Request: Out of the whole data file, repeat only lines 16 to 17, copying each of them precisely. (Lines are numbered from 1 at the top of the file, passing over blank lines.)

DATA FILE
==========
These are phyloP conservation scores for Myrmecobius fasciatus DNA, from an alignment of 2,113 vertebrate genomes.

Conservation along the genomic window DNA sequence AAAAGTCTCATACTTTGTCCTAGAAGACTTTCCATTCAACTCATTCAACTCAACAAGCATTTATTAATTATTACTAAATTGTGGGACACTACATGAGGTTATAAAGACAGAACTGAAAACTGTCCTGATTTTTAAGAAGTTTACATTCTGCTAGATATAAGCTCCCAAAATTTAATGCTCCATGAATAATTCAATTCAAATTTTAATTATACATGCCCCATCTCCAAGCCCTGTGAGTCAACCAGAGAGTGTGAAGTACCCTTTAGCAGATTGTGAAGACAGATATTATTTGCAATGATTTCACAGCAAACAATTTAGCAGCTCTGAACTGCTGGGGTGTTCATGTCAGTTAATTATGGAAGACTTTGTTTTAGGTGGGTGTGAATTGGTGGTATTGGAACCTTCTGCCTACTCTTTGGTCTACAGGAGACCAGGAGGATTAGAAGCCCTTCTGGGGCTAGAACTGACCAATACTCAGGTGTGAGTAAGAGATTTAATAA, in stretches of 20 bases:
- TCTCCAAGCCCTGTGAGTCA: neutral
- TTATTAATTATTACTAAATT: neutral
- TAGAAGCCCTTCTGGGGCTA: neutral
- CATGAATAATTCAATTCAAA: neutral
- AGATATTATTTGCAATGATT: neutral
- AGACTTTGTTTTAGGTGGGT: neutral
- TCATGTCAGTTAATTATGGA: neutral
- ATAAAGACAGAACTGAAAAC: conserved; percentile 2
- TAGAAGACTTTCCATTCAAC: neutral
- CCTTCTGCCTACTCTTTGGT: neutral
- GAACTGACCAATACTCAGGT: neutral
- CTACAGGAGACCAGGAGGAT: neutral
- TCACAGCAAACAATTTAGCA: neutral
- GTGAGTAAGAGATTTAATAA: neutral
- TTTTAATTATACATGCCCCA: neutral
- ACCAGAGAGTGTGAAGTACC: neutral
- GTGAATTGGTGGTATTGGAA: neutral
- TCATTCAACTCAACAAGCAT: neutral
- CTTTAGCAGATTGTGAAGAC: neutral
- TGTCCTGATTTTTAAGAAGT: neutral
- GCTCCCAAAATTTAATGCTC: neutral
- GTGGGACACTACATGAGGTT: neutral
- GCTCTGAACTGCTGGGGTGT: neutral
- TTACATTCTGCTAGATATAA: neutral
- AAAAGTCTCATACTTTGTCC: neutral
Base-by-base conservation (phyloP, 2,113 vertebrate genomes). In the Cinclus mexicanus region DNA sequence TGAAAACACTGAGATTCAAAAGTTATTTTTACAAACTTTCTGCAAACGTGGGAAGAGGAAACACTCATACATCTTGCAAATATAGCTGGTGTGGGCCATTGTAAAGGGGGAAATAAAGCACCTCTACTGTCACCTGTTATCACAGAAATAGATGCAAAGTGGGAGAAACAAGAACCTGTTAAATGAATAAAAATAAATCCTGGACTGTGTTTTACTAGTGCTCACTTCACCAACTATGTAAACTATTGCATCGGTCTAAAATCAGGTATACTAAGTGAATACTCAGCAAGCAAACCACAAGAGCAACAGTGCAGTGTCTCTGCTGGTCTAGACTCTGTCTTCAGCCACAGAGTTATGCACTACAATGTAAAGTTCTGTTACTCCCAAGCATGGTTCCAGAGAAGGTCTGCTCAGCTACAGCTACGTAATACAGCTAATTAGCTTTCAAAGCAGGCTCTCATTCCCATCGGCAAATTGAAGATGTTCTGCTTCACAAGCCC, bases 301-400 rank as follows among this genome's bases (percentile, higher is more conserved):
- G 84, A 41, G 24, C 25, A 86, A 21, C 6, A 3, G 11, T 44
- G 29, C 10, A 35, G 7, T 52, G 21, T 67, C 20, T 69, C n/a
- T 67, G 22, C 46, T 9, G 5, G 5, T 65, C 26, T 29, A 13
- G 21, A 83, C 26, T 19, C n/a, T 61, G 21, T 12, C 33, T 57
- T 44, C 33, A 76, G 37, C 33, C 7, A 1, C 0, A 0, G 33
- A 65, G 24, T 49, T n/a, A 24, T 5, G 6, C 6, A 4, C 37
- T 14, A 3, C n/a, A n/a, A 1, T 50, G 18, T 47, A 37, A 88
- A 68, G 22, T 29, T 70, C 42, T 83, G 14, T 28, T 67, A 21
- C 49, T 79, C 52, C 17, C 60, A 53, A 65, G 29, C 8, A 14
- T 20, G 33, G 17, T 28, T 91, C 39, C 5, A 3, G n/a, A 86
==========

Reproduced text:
- GTGAGTAAGAGATTTAATAA: neutral
- TTTTAATTATACATGCCCCA: neutral